Somehow, Yet Again

  • Poetry & Prose

Somehow, Yet Again


I’ve thought myself in circles, cuckoo-sign-motion circles,

and a “microaggression” begins to feel, instead of a reason I will never not be tense—

on guard, assessing and reassessing events, raking through situations and comments

for legitimizations of the nagging sense that I’m right to be hurt, to take offense—

like just another deprecating term for me:

a small person who is overreacting, angry—

Hey—why are you—it was just a joke, God.


Mostly I want you to be silent, whoever you may be,

so we can eliminate any danger of it—

of your saying the “wrong thing”—

of your saying the thing whose wrongness will be my burden to explain.


At the student I’ve only talked to once,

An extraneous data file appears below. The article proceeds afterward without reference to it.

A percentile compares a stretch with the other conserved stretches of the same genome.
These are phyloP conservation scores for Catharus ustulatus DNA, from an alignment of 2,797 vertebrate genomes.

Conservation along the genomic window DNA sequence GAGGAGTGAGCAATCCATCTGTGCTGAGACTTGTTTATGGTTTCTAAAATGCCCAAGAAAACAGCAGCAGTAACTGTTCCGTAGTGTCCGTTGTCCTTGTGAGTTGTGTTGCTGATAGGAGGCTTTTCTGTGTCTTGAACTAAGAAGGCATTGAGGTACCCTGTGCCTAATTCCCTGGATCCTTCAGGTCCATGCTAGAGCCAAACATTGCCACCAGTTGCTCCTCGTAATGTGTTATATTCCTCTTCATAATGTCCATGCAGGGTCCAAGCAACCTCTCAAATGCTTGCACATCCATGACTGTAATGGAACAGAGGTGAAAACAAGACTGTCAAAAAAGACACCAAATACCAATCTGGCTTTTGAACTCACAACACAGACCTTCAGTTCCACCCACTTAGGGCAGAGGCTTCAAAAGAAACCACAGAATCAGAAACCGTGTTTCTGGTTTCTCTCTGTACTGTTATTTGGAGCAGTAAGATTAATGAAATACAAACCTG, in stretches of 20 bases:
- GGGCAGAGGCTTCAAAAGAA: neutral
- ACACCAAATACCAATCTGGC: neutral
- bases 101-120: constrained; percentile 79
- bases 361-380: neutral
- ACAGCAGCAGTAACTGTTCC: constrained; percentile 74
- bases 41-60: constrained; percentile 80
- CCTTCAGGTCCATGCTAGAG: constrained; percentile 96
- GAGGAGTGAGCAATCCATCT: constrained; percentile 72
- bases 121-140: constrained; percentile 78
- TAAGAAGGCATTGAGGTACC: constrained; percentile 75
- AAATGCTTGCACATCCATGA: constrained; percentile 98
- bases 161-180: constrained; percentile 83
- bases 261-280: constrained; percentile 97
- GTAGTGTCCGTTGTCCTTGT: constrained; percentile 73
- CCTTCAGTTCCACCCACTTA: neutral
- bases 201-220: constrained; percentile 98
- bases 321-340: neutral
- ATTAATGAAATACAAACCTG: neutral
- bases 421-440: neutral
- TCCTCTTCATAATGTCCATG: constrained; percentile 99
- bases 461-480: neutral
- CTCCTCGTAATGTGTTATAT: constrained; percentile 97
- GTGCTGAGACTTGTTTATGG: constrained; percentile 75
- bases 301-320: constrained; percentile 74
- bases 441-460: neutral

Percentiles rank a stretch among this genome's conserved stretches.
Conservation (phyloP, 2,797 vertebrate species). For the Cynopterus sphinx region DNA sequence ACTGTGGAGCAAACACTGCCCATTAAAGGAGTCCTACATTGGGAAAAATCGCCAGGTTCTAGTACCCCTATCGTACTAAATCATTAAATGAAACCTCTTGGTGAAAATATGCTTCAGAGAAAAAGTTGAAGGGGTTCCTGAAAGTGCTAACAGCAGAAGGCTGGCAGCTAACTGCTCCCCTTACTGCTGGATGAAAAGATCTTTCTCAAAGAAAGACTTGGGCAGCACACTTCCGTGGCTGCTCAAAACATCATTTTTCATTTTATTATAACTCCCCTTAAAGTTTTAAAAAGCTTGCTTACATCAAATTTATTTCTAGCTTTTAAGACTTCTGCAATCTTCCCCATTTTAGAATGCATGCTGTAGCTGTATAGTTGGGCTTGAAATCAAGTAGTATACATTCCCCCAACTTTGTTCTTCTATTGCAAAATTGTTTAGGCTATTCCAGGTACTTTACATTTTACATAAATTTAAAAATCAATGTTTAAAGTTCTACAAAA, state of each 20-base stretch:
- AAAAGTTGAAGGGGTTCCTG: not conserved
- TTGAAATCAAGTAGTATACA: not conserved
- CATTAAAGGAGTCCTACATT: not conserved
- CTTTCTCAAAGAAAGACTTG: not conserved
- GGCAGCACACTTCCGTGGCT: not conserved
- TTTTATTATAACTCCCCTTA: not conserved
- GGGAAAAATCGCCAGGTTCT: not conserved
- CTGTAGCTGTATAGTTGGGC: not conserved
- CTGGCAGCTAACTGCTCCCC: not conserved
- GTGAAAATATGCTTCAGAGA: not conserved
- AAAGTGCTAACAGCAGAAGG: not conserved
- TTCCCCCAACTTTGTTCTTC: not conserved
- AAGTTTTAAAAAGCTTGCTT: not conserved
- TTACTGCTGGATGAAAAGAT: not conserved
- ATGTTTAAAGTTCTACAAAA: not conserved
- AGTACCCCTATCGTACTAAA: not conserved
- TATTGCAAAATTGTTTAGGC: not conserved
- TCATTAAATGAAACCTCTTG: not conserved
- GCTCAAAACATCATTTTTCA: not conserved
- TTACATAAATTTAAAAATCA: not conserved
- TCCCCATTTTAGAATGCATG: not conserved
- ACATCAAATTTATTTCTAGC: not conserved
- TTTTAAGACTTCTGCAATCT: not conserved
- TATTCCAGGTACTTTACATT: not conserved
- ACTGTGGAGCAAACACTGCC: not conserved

At the anonymous, avatar-less YouTube commenter,

At the childhood friend leaning against my shoulder on the couch, face awash with TV-glow—

I launch myself, an infinitesimal flea, wings flailing, at the great, wide windshield of the world. But silence isn’t productive,

and though now I feel at sea,

bobbing among all the flotsam words,

wondering how to go about this, overcome my characteristic muteness,

I dream of a classroom, social network, home, in which I am neither micro nor aggressive

but big enough to be listened to, understood, respected.